I was recently asked the question during a nutrition consultation, “What foods should I stay away from?” I have to admit, I am asked this question quite a bit. The media and society has intentionally (or unintentionally) labeled food or food groups as “good” or “bad.” This begins a spiral of questions, confusion, shame, guilt, restrictions, cravings or depression when eating or even thinking about what to eat. I’d like to share a few thoughts I have on this topic and hope to bring you some peace around eating and shift your mindset to lessen your anxiety around eating “good” or “bad” foods.
Definition of “good”: to be desired or approved of. Definition of “bad”: of poor quality or a low standard. These two definitions bring a subjective stance to each of these words, as every single person who walks this earth has a different opinion of what is desirable and what is poor quality or a low standard, in terms of food. Yes, we have learned that fruits and vegetables are labeled as “good” while sugar, sweets and candy are “bad” but in the end, and overall, these foods, either “good” or “bad,” all contain calories. What is a calorie? The measure of energy in food. All food, no matter what it it, contains energy. This same measure of energy can respond entirely different from one person to the next. No matter if you choose to eat a doughnut or an apple, this food is nourishing your body. Definition of nourishing: (of food) containing substances necessary for growth, health and good condition. We need energy, we need growth, we need health, we need good condition, or (as I define it), well-being in life.
How do we go about our days, weeks, months knowing what foods we should eat, to give us nourishment? Again, this is going to be subjective and unique to each individual, as we all have our own distinguishing tastes, preferences and health conditions to consider. What we do know is that our decision does not include restriction of food. Definition of restriction: a limiting condition or measure. What does restriction create? The urge, the craving, the over-indulgence of a certain food or experience. I have a hunch you have all heard this before, that if you really want a piece of cake, eat it, otherwise you’ll continue to crave it and then over-indulge when you do choose to eat it. Over-indulgence then can lead to having feelings of guilt, shame, sadness, bloating, negative body image, resentment, etc. If we start to limit/avoid foods such as desserts and label them as “bad”, that might also ask us to question eating certain food groups such as carbs, red meat, healthy fats, etc. These foods may have higher calories, but again, asking ourselves the question of what type of food is nourishing, at this moment in my life, rather than what food is “good” or “bad”? Did I just finish a hard workout? Am I celebrating a friend’s birthday? Am I trying to lose weight? Am I trying to heal a certain disease or condition? What are YOU trying to accomplish?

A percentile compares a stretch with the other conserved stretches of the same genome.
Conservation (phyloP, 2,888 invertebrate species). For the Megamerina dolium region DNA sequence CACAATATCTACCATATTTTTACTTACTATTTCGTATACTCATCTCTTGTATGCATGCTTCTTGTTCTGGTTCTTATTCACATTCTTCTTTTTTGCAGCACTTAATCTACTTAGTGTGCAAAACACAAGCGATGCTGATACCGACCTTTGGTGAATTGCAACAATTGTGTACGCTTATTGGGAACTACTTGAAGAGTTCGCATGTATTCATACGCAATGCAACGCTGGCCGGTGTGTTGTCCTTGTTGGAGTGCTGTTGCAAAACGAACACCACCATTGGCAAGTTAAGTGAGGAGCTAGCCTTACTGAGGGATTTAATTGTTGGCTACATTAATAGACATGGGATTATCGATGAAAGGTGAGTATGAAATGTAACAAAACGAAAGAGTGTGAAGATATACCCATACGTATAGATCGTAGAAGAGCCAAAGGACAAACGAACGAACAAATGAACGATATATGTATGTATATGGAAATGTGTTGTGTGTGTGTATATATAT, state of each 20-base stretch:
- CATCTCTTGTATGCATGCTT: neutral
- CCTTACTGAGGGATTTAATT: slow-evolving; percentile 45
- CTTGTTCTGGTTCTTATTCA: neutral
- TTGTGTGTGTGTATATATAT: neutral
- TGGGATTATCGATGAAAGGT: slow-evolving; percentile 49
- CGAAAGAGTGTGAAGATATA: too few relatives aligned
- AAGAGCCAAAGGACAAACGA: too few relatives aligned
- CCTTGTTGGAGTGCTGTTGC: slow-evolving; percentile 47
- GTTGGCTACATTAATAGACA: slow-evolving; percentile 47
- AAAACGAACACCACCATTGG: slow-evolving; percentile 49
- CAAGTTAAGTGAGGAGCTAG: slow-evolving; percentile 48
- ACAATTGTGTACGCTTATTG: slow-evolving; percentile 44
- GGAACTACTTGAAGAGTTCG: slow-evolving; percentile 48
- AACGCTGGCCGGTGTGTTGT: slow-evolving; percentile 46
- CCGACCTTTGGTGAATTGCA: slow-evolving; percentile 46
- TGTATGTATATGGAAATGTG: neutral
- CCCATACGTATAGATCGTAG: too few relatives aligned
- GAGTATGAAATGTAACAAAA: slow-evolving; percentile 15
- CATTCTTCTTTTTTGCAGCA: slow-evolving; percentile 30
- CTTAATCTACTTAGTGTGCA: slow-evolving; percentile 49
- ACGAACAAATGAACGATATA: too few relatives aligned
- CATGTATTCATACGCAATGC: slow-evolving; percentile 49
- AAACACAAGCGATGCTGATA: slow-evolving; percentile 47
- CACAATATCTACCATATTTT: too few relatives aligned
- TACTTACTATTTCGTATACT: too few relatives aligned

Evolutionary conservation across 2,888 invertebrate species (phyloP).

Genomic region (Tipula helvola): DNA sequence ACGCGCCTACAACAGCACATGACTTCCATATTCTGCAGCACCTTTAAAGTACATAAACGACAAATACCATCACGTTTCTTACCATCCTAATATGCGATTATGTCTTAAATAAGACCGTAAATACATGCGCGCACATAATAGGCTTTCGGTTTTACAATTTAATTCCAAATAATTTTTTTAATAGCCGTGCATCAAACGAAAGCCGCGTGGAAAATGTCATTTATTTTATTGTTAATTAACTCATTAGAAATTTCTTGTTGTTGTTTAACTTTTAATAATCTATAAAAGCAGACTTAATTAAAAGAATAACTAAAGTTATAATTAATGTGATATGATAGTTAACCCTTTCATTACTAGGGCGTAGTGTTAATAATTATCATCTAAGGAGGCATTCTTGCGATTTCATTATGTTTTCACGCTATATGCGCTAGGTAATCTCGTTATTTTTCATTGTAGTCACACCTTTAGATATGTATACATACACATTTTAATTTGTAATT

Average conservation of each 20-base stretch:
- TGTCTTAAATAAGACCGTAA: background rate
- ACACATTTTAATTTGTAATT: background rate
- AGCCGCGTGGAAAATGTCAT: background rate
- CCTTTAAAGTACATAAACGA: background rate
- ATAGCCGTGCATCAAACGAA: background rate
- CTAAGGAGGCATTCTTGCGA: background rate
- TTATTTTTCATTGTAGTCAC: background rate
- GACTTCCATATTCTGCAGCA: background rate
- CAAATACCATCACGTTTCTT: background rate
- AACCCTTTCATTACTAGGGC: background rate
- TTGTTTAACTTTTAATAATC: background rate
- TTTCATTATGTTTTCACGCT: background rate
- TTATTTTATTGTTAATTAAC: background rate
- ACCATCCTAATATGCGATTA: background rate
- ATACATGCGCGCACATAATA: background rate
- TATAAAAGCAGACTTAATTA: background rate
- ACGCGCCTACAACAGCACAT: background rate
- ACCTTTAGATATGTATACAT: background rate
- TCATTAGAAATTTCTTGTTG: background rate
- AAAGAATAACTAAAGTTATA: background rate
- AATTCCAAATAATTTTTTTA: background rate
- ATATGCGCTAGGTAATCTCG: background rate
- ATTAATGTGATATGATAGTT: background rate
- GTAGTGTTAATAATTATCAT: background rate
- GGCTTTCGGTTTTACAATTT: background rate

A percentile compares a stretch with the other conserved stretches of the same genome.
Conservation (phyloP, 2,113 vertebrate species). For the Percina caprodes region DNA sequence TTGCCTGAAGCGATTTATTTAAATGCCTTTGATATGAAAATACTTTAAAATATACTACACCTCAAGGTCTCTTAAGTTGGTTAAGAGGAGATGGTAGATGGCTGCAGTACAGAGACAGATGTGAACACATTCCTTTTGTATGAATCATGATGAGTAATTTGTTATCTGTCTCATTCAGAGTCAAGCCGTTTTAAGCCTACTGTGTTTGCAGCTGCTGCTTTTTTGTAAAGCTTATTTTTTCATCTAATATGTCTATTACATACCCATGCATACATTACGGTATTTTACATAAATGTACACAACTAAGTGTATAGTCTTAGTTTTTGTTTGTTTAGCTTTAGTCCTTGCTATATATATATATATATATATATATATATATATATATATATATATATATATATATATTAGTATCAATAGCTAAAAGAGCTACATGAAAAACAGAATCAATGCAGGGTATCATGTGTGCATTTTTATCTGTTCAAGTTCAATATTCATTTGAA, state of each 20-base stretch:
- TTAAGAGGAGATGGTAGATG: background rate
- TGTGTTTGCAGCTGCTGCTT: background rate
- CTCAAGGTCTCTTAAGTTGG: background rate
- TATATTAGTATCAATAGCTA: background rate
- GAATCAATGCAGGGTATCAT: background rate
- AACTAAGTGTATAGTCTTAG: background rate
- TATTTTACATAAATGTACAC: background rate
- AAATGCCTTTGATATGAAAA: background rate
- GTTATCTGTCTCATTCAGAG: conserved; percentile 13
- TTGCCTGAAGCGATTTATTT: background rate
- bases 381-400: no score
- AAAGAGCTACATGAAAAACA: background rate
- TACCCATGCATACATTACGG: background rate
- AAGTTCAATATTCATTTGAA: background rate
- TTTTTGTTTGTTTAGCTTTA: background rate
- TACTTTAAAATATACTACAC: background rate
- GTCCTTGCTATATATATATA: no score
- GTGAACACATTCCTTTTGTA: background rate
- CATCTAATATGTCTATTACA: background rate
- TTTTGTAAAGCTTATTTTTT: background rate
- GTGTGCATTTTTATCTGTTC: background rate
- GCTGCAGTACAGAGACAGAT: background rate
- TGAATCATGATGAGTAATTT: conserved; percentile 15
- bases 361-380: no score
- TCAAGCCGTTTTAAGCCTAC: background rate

A new diet seems to appear every few months. How many have you tried? How many have worked? Did you listen to your body or did you follow a plan that was made for you and everyone else in the world? Did you restrict yourself and then over-indulgence a few days in? Did you complete the diet? If so, how did you feel? Were you focusing on weight loss or nourishing your body? Did you make any long-term behavior changes around food choices, exercise or well-being? Are you still following through? How do you eat now? Do you label your food as “good” or “bad”? Do you allow yourself treats? If so, what are they? Are you happy with your food choices overall? Do you feel well? Do you struggle with chronic health conditions or obesity?
Going back to the initial question, “What foods should I stay away from?” My answer – NONE. Restriction is not the answer. Let’s rephrase this question: “Which foods can I add to my meals on a daily basis that will nourish my body?” OR “What foods make me feel good, physically, mentally, emotionally?” If we think about adding, versus subtracting, we’re setting ourselves up for long-term success. Rather than focusing on what you “can’t” eat, try focusing on your goals, your motivations, how your body feels when you eat certain foods, how much energy you have, how well you sleep, how well you’re able to manage your stress. These are the questions that will provide you with the answers you’re looking for. Yes, it might require a little more effort rather than following a list of forbidden “bad” foods and allowed “good” foods, but in the end, this will teach you how to listen to your body, how to eat in order to live a life feeling nourished and deciding for yourself, which foods bring you happiness and joy in the present and in the future.
I’d love to hear your thoughts and if this helped to shed some light on the notion of labeling foods as “good” or “bad.” If you’d like to learn more or discuss your individual goals, I’d love to hear from you! Please leave a comment below or email me at firstname.lastname@example.org